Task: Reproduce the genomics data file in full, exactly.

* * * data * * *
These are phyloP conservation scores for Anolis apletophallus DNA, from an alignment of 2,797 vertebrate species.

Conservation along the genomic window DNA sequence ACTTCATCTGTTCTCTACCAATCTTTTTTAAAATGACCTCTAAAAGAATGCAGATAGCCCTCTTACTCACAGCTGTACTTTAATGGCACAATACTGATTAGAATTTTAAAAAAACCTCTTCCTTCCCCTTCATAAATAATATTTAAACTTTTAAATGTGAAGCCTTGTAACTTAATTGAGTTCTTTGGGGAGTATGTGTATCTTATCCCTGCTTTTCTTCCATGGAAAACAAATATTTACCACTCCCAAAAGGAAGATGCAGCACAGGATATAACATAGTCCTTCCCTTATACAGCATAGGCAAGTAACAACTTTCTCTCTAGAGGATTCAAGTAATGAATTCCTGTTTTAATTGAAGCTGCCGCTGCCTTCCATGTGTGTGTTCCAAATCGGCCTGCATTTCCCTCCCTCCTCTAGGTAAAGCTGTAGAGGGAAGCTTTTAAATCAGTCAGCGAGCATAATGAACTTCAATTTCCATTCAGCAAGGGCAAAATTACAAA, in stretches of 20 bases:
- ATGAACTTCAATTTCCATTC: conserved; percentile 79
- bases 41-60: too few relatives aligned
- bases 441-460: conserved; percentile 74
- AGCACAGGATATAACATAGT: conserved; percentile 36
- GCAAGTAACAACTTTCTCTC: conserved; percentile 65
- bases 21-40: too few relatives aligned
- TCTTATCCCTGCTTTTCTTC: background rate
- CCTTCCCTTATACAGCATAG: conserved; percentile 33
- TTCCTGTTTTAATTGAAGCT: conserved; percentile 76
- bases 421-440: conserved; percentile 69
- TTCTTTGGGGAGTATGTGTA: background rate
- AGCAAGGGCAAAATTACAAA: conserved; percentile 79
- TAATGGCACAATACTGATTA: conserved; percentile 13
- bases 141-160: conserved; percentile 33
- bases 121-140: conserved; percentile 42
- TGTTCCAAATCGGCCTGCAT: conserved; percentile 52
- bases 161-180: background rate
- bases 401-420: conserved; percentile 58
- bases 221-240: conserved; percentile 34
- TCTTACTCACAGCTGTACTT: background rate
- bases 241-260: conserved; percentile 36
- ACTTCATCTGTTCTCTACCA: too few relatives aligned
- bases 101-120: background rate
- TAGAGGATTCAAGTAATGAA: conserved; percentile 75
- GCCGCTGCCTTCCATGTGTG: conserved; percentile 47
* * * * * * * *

These are phyloP conservation scores for Anolis apletophallus DNA, from an alignment of 2,797 vertebrate species.

Conservation along the genomic window DNA sequence ACTTCATCTGTTCTCTACCAATCTTTTTTAAAATGACCTCTAAAAGAATGCAGATAGCCCTCTTACTCACAGCTGTACTTTAATGGCACAATACTGATTAGAATTTTAAAAAAACCTCTTCCTTCCCCTTCATAAATAATATTTAAACTTTTAAATGTGAAGCCTTGTAACTTAATTGAGTTCTTTGGGGAGTATGTGTATCTTATCCCTGCTTTTCTTCCATGGAAAACAAATATTTACCACTCCCAAAAGGAAGATGCAGCACAGGATATAACATAGTCCTTCCCTTATACAGCATAGGCAAGTAACAACTTTCTCTCTAGAGGATTCAAGTAATGAATTCCTGTTTTAATTGAAGCTGCCGCTGCCTTCCATGTGTGTGTTCCAAATCGGCCTGCATTTCCCTCCCTCCTCTAGGTAAAGCTGTAGAGGGAAGCTTTTAAATCAGTCAGCGAGCATAATGAACTTCAATTTCCATTCAGCAAGGGCAAAATTACAAA, in stretches of 20 bases:
- ATGAACTTCAATTTCCATTC: conserved; percentile 79
- bases 41-60: too few relatives aligned
- bases 441-460: conserved; percentile 74
- AGCACAGGATATAACATAGT: conserved; percentile 36
- GCAAGTAACAACTTTCTCTC: conserved; percentile 65
- bases 21-40: too few relatives aligned
- TCTTATCCCTGCTTTTCTTC: background rate
- CCTTCCCTTATACAGCATAG: conserved; percentile 33
- TTCCTGTTTTAATTGAAGCT: conserved; percentile 76
- bases 421-440: conserved; percentile 69
- TTCTTTGGGGAGTATGTGTA: background rate
- AGCAAGGGCAAAATTACAAA: conserved; percentile 79
- TAATGGCACAATACTGATTA: conserved; percentile 13
- bases 141-160: conserved; percentile 33
- bases 121-140: conserved; percentile 42
- TGTTCCAAATCGGCCTGCAT: conserved; percentile 52
- bases 161-180: background rate
- bases 401-420: conserved; percentile 58
- bases 221-240: conserved; percentile 34
- TCTTACTCACAGCTGTACTT: background rate
- bases 241-260: conserved; percentile 36
- ACTTCATCTGTTCTCTACCA: too few relatives aligned
- bases 101-120: background rate
- TAGAGGATTCAAGTAATGAA: conserved; percentile 75
- GCCGCTGCCTTCCATGTGTG: conserved; percentile 47